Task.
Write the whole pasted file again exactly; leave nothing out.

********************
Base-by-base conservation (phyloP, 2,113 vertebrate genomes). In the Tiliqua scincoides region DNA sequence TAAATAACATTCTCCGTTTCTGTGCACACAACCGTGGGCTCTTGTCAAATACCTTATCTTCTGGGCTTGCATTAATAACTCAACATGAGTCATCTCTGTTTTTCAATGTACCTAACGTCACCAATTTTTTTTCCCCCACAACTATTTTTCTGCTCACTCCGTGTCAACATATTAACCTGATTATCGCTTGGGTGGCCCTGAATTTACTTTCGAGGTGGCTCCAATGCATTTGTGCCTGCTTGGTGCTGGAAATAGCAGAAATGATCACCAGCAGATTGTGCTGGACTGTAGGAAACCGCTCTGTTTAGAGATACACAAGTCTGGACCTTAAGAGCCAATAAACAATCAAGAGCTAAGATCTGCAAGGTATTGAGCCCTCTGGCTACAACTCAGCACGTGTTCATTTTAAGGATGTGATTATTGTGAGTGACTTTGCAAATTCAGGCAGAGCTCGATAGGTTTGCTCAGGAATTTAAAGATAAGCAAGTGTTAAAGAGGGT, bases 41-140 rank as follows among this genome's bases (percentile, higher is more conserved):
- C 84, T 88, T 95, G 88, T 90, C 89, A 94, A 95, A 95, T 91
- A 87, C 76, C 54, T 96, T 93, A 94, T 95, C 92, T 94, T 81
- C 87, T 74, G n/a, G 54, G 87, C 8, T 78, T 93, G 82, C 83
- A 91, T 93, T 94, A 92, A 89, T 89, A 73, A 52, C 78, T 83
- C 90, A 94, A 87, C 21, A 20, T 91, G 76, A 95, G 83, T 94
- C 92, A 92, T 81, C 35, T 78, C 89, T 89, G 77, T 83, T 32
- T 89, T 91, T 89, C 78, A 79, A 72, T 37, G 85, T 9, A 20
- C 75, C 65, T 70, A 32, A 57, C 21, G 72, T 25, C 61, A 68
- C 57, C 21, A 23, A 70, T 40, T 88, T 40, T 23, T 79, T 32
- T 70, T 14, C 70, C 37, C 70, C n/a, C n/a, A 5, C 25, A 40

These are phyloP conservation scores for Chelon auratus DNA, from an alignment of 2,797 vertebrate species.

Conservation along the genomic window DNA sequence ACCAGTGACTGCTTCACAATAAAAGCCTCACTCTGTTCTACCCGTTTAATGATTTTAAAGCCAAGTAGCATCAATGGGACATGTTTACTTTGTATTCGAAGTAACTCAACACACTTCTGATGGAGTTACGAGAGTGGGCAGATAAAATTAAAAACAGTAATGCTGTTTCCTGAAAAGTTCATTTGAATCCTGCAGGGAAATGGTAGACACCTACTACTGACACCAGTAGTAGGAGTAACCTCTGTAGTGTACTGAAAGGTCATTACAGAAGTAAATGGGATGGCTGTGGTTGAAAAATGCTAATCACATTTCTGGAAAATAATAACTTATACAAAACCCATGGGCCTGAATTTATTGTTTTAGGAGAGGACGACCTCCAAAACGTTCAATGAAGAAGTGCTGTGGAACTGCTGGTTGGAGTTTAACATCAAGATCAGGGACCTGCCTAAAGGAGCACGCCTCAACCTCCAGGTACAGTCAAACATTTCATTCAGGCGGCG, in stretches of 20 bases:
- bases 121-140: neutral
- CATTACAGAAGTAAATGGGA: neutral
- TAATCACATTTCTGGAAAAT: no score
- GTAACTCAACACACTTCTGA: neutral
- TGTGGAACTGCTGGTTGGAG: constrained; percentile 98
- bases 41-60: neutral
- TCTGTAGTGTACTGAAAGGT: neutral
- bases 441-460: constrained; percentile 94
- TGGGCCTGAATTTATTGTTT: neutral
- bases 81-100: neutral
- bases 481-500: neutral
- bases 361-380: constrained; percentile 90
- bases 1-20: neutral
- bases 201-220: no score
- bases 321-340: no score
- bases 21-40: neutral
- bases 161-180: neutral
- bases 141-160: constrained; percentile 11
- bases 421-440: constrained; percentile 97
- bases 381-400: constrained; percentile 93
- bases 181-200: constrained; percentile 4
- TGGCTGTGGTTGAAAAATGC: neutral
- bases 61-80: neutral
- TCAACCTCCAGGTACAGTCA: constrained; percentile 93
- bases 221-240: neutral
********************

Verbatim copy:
Base-by-base conservation (phyloP, 2,113 vertebrate genomes). In the Tiliqua scincoides region DNA sequence TAAATAACATTCTCCGTTTCTGTGCACACAACCGTGGGCTCTTGTCAAATACCTTATCTTCTGGGCTTGCATTAATAACTCAACATGAGTCATCTCTGTTTTTCAATGTACCTAACGTCACCAATTTTTTTTCCCCCACAACTATTTTTCTGCTCACTCCGTGTCAACATATTAACCTGATTATCGCTTGGGTGGCCCTGAATTTACTTTCGAGGTGGCTCCAATGCATTTGTGCCTGCTTGGTGCTGGAAATAGCAGAAATGATCACCAGCAGATTGTGCTGGACTGTAGGAAACCGCTCTGTTTAGAGATACACAAGTCTGGACCTTAAGAGCCAATAAACAATCAAGAGCTAAGATCTGCAAGGTATTGAGCCCTCTGGCTACAACTCAGCACGTGTTCATTTTAAGGATGTGATTATTGTGAGTGACTTTGCAAATTCAGGCAGAGCTCGATAGGTTTGCTCAGGAATTTAAAGATAAGCAAGTGTTAAAGAGGGT, bases 41-140 rank as follows among this genome's bases (percentile, higher is more conserved):
- C 84, T 88, T 95, G 88, T 90, C 89, A 94, A 95, A 95, T 91
- A 87, C 76, C 54, T 96, T 93, A 94, T 95, C 92, T 94, T 81
- C 87, T 74, G n/a, G 54, G 87, C 8, T 78, T 93, G 82, C 83
- A 91, T 93, T 94, A 92, A 89, T 89, A 73, A 52, C 78, T 83
- C 90, A 94, A 87, C 21, A 20, T 91, G 76, A 95, G 83, T 94
- C 92, A 92, T 81, C 35, T 78, C 89, T 89, G 77, T 83, T 32
- T 89, T 91, T 89, C 78, A 79, A 72, T 37, G 85, T 9, A 20
- C 75, C 65, T 70, A 32, A 57, C 21, G 72, T 25, C 61, A 68
- C 57, C 21, A 23, A 70, T 40, T 88, T 40, T 23, T 79, T 32
- T 70, T 14, C 70, C 37, C 70, C n/a, C n/a, A 5, C 25, A 40

These are phyloP conservation scores for Chelon auratus DNA, from an alignment of 2,797 vertebrate species.

Conservation along the genomic window DNA sequence ACCAGTGACTGCTTCACAATAAAAGCCTCACTCTGTTCTACCCGTTTAATGATTTTAAAGCCAAGTAGCATCAATGGGACATGTTTACTTTGTATTCGAAGTAACTCAACACACTTCTGATGGAGTTACGAGAGTGGGCAGATAAAATTAAAAACAGTAATGCTGTTTCCTGAAAAGTTCATTTGAATCCTGCAGGGAAATGGTAGACACCTACTACTGACACCAGTAGTAGGAGTAACCTCTGTAGTGTACTGAAAGGTCATTACAGAAGTAAATGGGATGGCTGTGGTTGAAAAATGCTAATCACATTTCTGGAAAATAATAACTTATACAAAACCCATGGGCCTGAATTTATTGTTTTAGGAGAGGACGACCTCCAAAACGTTCAATGAAGAAGTGCTGTGGAACTGCTGGTTGGAGTTTAACATCAAGATCAGGGACCTGCCTAAAGGAGCACGCCTCAACCTCCAGGTACAGTCAAACATTTCATTCAGGCGGCG, in stretches of 20 bases:
- bases 121-140: neutral
- CATTACAGAAGTAAATGGGA: neutral
- TAATCACATTTCTGGAAAAT: no score
- GTAACTCAACACACTTCTGA: neutral
- TGTGGAACTGCTGGTTGGAG: constrained; percentile 98
- bases 41-60: neutral
- TCTGTAGTGTACTGAAAGGT: neutral
- bases 441-460: constrained; percentile 94
- TGGGCCTGAATTTATTGTTT: neutral
- bases 81-100: neutral
- bases 481-500: neutral
- bases 361-380: constrained; percentile 90
- bases 1-20: neutral
- bases 201-220: no score
- bases 321-340: no score
- bases 21-40: neutral
- bases 161-180: neutral
- bases 141-160: constrained; percentile 11
- bases 421-440: constrained; percentile 97
- bases 381-400: constrained; percentile 93
- bases 181-200: constrained; percentile 4
- TGGCTGTGGTTGAAAAATGC: neutral
- bases 61-80: neutral
- TCAACCTCCAGGTACAGTCA: constrained; percentile 93
- bases 221-240: neutral